We have been told that the causes of Type 2 diabetes typically include genetics (we can inherit being at risk for the disease) as well as lifestyle factors such as obesity, inactivity, and consuming high-fat, high-sugar foods. When you combine genetic susceptibility and lifestyle choices, the result for some people can be insulin resistance (inability to use insulin properly) and Type 2 diabetes. A less common form of Type 2 diabetes can occur in people who simply don’t produce enough insulin.
But what if I told you there are other causes of Type 2 diabetes that don’t get the attention they should or get mentioned by doctors to their patients. These other causes are environmental toxins, and if we and our children make efforts to avoid them-and we also heed the conventional lifestyle factors-then we all have a better chance of avoiding this life-altering disease.
It turns out there’s more than antibiotic resistance to worry about when taking these drugs. Antibiotic use has been associated with an increased risk of developing Type 2 diabetes, as demonstrated by a number of studies.
For example, a large (5.6 million) population study conducted in Denmark over a 12-year period found a 1.53 increased risk of developing Type 2 diabetes among individuals who took antibiotics of any type. The risk was slightly greater for narrow-spectrum and bactericidal antibiotics when compared to broad-spectrum and bacteriostatic antibiotics. The more exposure people had to antibiotics, the greater their risk of developing Type 2 diabetes.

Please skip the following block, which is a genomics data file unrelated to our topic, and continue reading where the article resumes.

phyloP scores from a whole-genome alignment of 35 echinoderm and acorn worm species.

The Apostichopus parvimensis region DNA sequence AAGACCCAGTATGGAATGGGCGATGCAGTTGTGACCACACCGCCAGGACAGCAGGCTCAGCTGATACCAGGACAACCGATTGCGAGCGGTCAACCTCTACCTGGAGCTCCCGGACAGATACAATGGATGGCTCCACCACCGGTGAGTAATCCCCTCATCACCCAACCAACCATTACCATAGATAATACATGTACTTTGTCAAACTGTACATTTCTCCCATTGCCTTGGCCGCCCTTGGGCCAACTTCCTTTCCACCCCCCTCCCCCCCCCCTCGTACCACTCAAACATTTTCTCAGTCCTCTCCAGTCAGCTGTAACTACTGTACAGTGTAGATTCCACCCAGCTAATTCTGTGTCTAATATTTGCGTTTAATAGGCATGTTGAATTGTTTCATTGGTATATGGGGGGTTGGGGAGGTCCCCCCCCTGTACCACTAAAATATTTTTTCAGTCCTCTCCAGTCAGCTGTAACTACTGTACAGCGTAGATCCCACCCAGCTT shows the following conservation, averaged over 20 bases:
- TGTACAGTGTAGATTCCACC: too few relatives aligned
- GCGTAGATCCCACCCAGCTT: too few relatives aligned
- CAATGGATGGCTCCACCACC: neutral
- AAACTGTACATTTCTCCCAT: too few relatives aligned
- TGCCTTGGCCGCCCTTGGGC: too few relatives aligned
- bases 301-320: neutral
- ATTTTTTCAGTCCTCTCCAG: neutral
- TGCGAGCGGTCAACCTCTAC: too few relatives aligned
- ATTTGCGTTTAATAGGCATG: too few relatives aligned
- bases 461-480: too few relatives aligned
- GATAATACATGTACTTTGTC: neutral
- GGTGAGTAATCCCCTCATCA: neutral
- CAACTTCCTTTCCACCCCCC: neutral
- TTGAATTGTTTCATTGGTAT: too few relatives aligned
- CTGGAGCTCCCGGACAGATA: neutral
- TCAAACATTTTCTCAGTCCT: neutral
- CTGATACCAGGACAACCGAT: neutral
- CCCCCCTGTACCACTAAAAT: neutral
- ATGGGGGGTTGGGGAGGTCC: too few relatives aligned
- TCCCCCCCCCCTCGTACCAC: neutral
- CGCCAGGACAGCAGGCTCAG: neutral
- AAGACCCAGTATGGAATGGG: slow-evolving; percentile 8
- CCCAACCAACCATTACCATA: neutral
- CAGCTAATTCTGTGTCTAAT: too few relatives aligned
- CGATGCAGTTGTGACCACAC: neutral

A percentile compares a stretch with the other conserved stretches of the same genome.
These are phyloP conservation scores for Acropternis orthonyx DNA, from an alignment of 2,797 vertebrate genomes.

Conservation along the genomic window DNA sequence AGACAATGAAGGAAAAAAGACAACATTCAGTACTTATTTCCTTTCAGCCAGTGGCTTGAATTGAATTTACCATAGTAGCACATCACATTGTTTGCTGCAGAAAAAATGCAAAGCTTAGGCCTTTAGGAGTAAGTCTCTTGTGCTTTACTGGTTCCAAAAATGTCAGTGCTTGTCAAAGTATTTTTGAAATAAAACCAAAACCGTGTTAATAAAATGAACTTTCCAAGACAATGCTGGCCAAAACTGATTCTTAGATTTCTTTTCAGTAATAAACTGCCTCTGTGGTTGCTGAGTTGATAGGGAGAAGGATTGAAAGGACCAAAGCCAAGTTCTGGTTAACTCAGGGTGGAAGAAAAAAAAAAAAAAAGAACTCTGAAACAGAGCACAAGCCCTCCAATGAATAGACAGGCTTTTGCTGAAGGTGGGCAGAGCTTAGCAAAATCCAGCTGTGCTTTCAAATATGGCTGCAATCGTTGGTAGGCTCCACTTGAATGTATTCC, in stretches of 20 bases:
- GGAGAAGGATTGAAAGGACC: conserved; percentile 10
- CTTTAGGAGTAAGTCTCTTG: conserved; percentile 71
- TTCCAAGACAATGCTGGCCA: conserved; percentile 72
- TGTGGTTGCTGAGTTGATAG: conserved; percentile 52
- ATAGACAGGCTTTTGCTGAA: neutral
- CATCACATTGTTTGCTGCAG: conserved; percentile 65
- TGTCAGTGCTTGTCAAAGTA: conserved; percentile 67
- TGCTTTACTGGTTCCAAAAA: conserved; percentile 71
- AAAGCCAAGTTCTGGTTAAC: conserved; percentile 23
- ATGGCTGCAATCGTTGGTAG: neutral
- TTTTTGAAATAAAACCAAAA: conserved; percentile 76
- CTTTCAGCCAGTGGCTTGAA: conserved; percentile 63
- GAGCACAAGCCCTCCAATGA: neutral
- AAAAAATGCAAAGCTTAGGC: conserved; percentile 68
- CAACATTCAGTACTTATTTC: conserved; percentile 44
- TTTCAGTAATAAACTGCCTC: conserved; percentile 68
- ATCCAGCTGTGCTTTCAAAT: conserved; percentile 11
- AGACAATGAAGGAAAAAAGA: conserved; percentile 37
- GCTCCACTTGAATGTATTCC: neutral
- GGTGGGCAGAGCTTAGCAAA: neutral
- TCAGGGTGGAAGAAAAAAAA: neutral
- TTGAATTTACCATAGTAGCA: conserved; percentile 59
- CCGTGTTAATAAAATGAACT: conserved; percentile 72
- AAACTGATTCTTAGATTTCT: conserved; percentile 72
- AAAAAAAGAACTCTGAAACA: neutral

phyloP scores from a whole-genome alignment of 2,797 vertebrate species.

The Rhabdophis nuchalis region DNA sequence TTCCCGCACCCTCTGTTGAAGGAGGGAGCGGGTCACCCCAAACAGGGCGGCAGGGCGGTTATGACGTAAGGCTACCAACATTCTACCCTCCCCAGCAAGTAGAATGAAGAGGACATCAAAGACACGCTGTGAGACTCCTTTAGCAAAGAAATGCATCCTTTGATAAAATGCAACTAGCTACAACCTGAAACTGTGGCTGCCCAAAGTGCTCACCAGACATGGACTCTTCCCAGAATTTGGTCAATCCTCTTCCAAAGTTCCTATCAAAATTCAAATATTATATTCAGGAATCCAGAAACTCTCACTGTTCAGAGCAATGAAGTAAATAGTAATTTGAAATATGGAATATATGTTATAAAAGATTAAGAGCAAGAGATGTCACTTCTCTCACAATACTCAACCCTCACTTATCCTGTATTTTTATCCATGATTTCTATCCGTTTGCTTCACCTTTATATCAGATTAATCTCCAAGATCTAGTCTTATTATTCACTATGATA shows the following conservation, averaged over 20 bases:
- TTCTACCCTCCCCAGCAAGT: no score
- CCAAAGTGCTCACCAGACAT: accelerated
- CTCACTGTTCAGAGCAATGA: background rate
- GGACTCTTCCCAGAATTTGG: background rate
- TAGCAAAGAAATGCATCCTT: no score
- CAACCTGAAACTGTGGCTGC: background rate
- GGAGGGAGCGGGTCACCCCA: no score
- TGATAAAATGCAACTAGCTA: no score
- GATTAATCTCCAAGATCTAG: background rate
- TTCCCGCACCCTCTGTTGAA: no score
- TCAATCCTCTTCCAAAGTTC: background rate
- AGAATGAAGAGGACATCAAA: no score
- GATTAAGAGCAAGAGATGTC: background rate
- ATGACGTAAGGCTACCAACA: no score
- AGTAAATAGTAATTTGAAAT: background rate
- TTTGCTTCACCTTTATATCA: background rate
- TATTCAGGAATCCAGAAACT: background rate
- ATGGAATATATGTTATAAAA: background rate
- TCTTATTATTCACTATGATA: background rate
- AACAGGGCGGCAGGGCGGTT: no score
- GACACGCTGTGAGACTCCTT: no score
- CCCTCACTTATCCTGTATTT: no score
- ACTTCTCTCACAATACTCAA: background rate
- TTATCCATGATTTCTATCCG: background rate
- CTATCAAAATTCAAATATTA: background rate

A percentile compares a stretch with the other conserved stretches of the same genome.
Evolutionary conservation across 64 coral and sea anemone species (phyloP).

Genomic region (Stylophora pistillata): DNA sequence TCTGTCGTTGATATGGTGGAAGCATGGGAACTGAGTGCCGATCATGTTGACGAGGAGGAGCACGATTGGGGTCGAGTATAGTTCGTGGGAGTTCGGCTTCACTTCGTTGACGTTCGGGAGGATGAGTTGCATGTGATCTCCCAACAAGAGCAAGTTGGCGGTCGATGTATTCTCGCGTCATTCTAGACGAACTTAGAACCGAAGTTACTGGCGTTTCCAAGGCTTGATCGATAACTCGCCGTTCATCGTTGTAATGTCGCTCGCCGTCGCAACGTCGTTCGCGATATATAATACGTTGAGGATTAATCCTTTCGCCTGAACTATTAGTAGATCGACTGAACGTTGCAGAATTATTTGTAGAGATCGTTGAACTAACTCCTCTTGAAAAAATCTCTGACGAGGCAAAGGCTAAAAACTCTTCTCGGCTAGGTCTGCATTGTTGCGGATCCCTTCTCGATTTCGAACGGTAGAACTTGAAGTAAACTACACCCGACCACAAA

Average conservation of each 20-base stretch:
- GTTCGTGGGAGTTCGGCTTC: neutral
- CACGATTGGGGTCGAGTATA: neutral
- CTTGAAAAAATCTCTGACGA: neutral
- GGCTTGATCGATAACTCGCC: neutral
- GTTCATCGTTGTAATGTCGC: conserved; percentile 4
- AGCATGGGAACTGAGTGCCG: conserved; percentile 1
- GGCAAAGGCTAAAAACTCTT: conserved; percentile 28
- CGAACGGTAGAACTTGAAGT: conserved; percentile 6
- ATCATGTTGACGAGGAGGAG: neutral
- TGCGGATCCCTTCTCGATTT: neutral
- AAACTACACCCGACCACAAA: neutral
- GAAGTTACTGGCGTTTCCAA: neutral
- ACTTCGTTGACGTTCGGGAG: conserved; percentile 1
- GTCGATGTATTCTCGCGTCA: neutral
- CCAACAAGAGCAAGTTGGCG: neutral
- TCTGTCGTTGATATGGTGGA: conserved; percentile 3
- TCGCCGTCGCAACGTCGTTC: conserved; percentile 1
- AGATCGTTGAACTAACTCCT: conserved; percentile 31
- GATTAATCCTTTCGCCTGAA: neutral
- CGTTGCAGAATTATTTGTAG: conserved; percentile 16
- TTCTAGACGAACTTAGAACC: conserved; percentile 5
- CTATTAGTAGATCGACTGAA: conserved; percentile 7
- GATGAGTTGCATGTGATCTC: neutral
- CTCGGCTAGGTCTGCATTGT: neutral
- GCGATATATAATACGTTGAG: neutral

Action: You and your children should take antibiotics only when they are absolutely necessary and indicated by the condition or disease. Effective alternatives should always be considered first.
2. Bisphenol A
A 2016 study from Italy explored the impact of BPA (bisphenol-A) on the risk of developing Type 2 diabetes. BPA is an organic synthetic compound used in the production of plastics, including beverage bottles and the coating on the inside of metal food cans. Most of the observational studies in people have shown a positive link between exposure to BPA and the risk of developing Type 2 diabetes. Even at low doses, BPA may increase this risk by acting directly on pancreatic cells, which in turn interrupts insulin secretion.
Action: Avoid exposure to BPA, which can be found in some canned foods (especially avoid tomato products in cans), some plastic bottles (always avoid water bottles; use reusable stainless steel), plastic storage containers (avoid #7 and use #4 if you must), and cash register receipts.
Flame-resistant chemicals include brominated flame retardants (BFRs) such as polybrominated diphenyl ethers (PBDEs), polybrominated biphenyls (PBBs), and hexabromocyclododecane (HBCD). PBDEs may still be found in some electronics and furniture, while HBCD is used in polystyrene foam and textiles. We are exposed to PBBs primarily through diet, although the amounts that remain in the environment are low since they were banned in the United States in 1976. All flame retardants can accumulate in the body’s tissues.
Scientists have found that some BFRs are associated with diabetes and metabolic syndrome. Two Chinese studies uncovered a link between PBDE exposure and diabetes. The Environmental Working Group reports that even though PBDEs have been removed from the market, they have been replaced by compounds such as chlorinated tris (TCDIPP) and Firemaster 550. These replacements have been linked to endocrine disruption and cancer.
Action: Avoid use of furniture, clothing, or other items that have been treated with flame-resistant chemicals, even the so-called safe replacements.